Getting Into JavaScript Building & Bundling. Part 1: Modules

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The last few weeks I did a lot of research on the different ways to manage JavaScript dependencies (and bundling them), here is what I found out:

So many ways

Most of the time when working on a project with a lot of JavaScript you’ll want to split up the code into multiple files to make the structure easier to read and understand, or making testing easier - but how do you manage the actual including of your code parts or 3rd party libraries?

Concating

The oldest and the probably still most popular way is to just mash every file into one, huge file that contains all dependencies and code parts in a reasonable order. While this is easy to do, there are several points which can cause issues if you use this technique.

Pro:

  • Requires minimal build tool functionality.

Con:

  • Keeping track in which order files should be concatinated can become extremely hard.
  • More often than not, concatinated files pollute the global scope because of internal variables leaking due to missing IIFEs.

AMD

AMD (not to be confused with the hardware company) stands for “Asynchronous Module Definition” and was the first popular approach to modules. As the main definition used by RequireJS, it gained quite some popularity in the past, however is declining since Node and CommonJS became popular.

Example:

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// AMD
//Main file
require(["foo"], function (foo) {
foo.bar();
});

//Module file
define(["foo"], function () {
return {
bar: function () {
return "fooBar";
}
};
});

Pro:

  • Supported by many legacy tools.

Con:

  • Declining popularity.
  • Relatively verbose / requires more setup code.

CommonJS

CommonJS is another module definition syntax, made popular by Node.js. Did you ever use Node.js require()? - yup that’s CommonJS. Being used in hundreds of thousands of Node.js packages, it is safe to say that CommonJS is the module definition with the widest adoption.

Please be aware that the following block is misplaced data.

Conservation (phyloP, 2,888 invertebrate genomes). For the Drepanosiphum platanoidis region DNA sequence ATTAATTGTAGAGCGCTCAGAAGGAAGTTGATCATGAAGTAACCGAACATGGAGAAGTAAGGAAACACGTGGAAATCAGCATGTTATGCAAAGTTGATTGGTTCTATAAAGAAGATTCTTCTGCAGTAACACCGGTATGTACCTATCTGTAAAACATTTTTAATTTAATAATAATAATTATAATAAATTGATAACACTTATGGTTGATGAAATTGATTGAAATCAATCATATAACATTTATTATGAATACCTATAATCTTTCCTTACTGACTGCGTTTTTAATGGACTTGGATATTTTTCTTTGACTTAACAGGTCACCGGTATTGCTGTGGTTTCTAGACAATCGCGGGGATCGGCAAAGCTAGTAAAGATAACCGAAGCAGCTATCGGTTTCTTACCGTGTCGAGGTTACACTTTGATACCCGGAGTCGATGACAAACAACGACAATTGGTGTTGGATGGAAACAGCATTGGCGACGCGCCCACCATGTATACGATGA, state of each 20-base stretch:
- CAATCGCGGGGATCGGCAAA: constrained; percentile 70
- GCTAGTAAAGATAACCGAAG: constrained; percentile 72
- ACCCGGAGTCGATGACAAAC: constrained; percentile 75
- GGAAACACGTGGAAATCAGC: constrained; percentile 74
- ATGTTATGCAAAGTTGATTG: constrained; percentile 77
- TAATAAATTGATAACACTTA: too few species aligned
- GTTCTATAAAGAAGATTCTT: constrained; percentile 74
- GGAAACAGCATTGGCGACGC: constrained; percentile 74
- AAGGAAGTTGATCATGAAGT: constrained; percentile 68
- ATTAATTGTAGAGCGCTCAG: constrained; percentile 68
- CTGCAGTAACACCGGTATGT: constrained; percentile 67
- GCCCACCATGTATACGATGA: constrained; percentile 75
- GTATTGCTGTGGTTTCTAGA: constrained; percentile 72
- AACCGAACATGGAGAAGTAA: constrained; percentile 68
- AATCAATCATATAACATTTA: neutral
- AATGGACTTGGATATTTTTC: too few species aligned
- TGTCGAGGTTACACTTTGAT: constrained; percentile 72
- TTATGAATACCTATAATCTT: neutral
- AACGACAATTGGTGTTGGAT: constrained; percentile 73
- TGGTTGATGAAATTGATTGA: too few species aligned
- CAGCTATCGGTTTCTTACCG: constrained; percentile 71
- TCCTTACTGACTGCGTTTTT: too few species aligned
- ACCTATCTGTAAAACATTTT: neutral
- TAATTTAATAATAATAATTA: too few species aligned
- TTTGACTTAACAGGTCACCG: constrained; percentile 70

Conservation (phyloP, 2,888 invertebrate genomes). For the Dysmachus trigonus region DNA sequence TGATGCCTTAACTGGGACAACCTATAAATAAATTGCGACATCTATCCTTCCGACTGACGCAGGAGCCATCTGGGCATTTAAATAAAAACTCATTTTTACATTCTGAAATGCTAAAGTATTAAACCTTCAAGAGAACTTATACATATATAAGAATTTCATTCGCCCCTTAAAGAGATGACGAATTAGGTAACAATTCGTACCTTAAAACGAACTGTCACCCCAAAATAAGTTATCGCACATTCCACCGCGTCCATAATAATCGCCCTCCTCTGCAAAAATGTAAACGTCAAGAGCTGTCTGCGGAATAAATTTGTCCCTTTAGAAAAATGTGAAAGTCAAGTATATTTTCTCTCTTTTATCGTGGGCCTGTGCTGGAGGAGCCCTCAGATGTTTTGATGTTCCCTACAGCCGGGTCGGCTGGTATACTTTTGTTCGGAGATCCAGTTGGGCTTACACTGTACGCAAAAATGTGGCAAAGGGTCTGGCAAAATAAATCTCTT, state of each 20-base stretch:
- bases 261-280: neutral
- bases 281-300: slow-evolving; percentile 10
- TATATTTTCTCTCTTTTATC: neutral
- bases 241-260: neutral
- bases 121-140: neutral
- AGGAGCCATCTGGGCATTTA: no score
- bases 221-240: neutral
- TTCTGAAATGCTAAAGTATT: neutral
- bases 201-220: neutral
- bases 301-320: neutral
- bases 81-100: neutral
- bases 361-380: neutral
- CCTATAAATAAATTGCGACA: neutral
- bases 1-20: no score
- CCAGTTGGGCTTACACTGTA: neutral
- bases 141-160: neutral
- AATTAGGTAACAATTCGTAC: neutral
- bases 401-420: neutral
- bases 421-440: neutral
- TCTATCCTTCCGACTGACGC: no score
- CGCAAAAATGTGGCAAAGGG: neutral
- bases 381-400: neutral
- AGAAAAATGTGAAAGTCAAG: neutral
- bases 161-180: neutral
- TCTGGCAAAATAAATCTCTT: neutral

Example:

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// CommonJS
//Main file
const foo = require("foo");
foo.bar();

//Module file
module.exports = {
bar: function () {
return "fooBar";
}
};

Pro:

  • Huge community.
  • Large amount of build tools support it.

ES6 Modules

ES6 Modules are the youngest in the family of module definitions. While being introduced with the rest of ES6, not all browsers support it. But! this doesn’t stop us from using it, since we have module bundling tools. Hopefully the support will get better in the near future, which would further improved the JavaScript economy.

Example:

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// ES6 Modules
//Main file
import {foo} from "foo";
foo.bar();

//Module file
export const foo = {
bar: function() {
return "fooBar";
}
};

Pro:

  • Official ECMAScript standard.
  • No build tools or boilerplate code required when the browser / runtime supports it.
  • Huge community.
  • Large amount of build tools support it

Con:

  • Currently not support by all browsers.

Conclusion

All of the named ways of defining modules have their place, and while I personally really enjoy using the ES6 syntax, CommonJS is still a valid choice. I would avoid using AMD or concating unless you are working on a legacy project that already uses them.

Continue reading about JavaScript Building & Bundling in the second Part of this series.